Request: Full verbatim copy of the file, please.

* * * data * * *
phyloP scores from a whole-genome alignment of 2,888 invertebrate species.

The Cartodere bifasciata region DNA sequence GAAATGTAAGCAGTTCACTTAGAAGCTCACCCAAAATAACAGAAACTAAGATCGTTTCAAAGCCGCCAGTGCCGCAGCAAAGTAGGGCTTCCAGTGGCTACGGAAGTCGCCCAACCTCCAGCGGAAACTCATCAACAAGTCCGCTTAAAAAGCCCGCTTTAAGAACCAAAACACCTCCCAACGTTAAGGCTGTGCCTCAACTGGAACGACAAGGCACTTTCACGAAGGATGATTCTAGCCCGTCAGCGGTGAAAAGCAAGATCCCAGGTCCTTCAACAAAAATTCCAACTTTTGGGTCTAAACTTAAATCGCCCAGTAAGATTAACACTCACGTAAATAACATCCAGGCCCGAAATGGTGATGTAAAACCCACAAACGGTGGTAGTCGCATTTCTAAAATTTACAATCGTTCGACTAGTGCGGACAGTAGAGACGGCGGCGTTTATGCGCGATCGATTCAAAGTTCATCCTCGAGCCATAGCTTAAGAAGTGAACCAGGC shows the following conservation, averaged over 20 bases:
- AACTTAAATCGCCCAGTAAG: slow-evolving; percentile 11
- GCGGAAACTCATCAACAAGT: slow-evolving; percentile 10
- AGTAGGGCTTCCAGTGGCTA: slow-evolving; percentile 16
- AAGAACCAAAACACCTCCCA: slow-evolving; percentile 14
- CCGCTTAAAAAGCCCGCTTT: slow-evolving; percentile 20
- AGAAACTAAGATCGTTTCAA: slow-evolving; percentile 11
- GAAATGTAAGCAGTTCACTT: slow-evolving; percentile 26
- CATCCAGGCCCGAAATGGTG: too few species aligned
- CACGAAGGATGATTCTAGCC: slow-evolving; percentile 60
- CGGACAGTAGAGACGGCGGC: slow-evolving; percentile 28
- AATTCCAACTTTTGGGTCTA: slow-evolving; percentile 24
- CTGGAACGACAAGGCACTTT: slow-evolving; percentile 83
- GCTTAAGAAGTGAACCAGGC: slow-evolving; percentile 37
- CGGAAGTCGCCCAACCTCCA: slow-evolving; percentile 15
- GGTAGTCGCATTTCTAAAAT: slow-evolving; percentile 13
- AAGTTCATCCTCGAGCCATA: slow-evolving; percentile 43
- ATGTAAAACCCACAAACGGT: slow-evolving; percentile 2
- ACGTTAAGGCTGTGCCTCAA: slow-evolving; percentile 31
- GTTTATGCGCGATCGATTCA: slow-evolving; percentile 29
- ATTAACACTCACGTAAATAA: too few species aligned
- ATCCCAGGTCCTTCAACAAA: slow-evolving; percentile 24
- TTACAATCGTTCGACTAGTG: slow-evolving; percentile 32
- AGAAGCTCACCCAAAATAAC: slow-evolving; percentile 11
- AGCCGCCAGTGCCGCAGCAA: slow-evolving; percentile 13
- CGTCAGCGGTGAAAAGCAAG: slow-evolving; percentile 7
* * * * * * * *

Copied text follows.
phyloP scores from a whole-genome alignment of 2,888 invertebrate species.

The Cartodere bifasciata region DNA sequence GAAATGTAAGCAGTTCACTTAGAAGCTCACCCAAAATAACAGAAACTAAGATCGTTTCAAAGCCGCCAGTGCCGCAGCAAAGTAGGGCTTCCAGTGGCTACGGAAGTCGCCCAACCTCCAGCGGAAACTCATCAACAAGTCCGCTTAAAAAGCCCGCTTTAAGAACCAAAACACCTCCCAACGTTAAGGCTGTGCCTCAACTGGAACGACAAGGCACTTTCACGAAGGATGATTCTAGCCCGTCAGCGGTGAAAAGCAAGATCCCAGGTCCTTCAACAAAAATTCCAACTTTTGGGTCTAAACTTAAATCGCCCAGTAAGATTAACACTCACGTAAATAACATCCAGGCCCGAAATGGTGATGTAAAACCCACAAACGGTGGTAGTCGCATTTCTAAAATTTACAATCGTTCGACTAGTGCGGACAGTAGAGACGGCGGCGTTTATGCGCGATCGATTCAAAGTTCATCCTCGAGCCATAGCTTAAGAAGTGAACCAGGC shows the following conservation, averaged over 20 bases:
- AACTTAAATCGCCCAGTAAG: slow-evolving; percentile 11
- GCGGAAACTCATCAACAAGT: slow-evolving; percentile 10
- AGTAGGGCTTCCAGTGGCTA: slow-evolving; percentile 16
- AAGAACCAAAACACCTCCCA: slow-evolving; percentile 14
- CCGCTTAAAAAGCCCGCTTT: slow-evolving; percentile 20
- AGAAACTAAGATCGTTTCAA: slow-evolving; percentile 11
- GAAATGTAAGCAGTTCACTT: slow-evolving; percentile 26
- CATCCAGGCCCGAAATGGTG: too few species aligned
- CACGAAGGATGATTCTAGCC: slow-evolving; percentile 60
- CGGACAGTAGAGACGGCGGC: slow-evolving; percentile 28
- AATTCCAACTTTTGGGTCTA: slow-evolving; percentile 24
- CTGGAACGACAAGGCACTTT: slow-evolving; percentile 83
- GCTTAAGAAGTGAACCAGGC: slow-evolving; percentile 37
- CGGAAGTCGCCCAACCTCCA: slow-evolving; percentile 15
- GGTAGTCGCATTTCTAAAAT: slow-evolving; percentile 13
- AAGTTCATCCTCGAGCCATA: slow-evolving; percentile 43
- ATGTAAAACCCACAAACGGT: slow-evolving; percentile 2
- ACGTTAAGGCTGTGCCTCAA: slow-evolving; percentile 31
- GTTTATGCGCGATCGATTCA: slow-evolving; percentile 29
- ATTAACACTCACGTAAATAA: too few species aligned
- ATCCCAGGTCCTTCAACAAA: slow-evolving; percentile 24
- TTACAATCGTTCGACTAGTG: slow-evolving; percentile 32
- AGAAGCTCACCCAAAATAAC: slow-evolving; percentile 11
- AGCCGCCAGTGCCGCAGCAA: slow-evolving; percentile 13
- CGTCAGCGGTGAAAAGCAAG: slow-evolving; percentile 7